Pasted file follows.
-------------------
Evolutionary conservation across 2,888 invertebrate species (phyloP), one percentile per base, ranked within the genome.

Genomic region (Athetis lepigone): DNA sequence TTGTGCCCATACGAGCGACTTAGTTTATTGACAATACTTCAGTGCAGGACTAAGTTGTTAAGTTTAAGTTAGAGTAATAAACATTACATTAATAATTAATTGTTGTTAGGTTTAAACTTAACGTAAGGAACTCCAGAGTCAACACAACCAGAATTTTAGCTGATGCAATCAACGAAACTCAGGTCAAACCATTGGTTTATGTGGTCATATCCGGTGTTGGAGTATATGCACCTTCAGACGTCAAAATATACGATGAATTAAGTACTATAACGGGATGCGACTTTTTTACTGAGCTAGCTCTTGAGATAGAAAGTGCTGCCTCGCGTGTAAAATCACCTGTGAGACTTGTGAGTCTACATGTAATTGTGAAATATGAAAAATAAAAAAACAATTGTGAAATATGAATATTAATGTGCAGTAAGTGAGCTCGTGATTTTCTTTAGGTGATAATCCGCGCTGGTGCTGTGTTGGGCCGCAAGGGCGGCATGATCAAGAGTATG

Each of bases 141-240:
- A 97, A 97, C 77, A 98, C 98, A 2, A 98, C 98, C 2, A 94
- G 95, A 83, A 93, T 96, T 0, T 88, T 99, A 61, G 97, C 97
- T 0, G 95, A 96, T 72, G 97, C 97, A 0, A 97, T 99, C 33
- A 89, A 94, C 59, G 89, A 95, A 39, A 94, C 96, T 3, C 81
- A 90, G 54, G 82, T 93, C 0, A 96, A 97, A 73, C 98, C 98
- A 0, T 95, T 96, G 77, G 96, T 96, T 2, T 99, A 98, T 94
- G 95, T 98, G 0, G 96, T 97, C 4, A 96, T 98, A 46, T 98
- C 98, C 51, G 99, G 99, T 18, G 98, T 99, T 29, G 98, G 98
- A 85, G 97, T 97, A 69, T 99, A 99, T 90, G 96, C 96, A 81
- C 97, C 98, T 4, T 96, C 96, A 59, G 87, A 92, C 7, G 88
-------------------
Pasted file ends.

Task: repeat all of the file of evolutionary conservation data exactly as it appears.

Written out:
Evolutionary conservation across 2,888 invertebrate species (phyloP), one percentile per base, ranked within the genome.

Genomic region (Athetis lepigone): DNA sequence TTGTGCCCATACGAGCGACTTAGTTTATTGACAATACTTCAGTGCAGGACTAAGTTGTTAAGTTTAAGTTAGAGTAATAAACATTACATTAATAATTAATTGTTGTTAGGTTTAAACTTAACGTAAGGAACTCCAGAGTCAACACAACCAGAATTTTAGCTGATGCAATCAACGAAACTCAGGTCAAACCATTGGTTTATGTGGTCATATCCGGTGTTGGAGTATATGCACCTTCAGACGTCAAAATATACGATGAATTAAGTACTATAACGGGATGCGACTTTTTTACTGAGCTAGCTCTTGAGATAGAAAGTGCTGCCTCGCGTGTAAAATCACCTGTGAGACTTGTGAGTCTACATGTAATTGTGAAATATGAAAAATAAAAAAACAATTGTGAAATATGAATATTAATGTGCAGTAAGTGAGCTCGTGATTTTCTTTAGGTGATAATCCGCGCTGGTGCTGTGTTGGGCCGCAAGGGCGGCATGATCAAGAGTATG

Each of bases 141-240:
- A 97, A 97, C 77, A 98, C 98, A 2, A 98, C 98, C 2, A 94
- G 95, A 83, A 93, T 96, T 0, T 88, T 99, A 61, G 97, C 97
- T 0, G 95, A 96, T 72, G 97, C 97, A 0, A 97, T 99, C 33
- A 89, A 94, C 59, G 89, A 95, A 39, A 94, C 96, T 3, C 81
- A 90, G 54, G 82, T 93, C 0, A 96, A 97, A 73, C 98, C 98
- A 0, T 95, T 96, G 77, G 96, T 96, T 2, T 99, A 98, T 94
- G 95, T 98, G 0, G 96, T 97, C 4, A 96, T 98, A 46, T 98
- C 98, C 51, G 99, G 99, T 18, G 98, T 99, T 29, G 98, G 98
- A 85, G 97, T 97, A 69, T 99, A 99, T 90, G 96, C 96, A 81
- C 97, C 98, T 4, T 96, C 96, A 59, G 87, A 92, C 7, G 88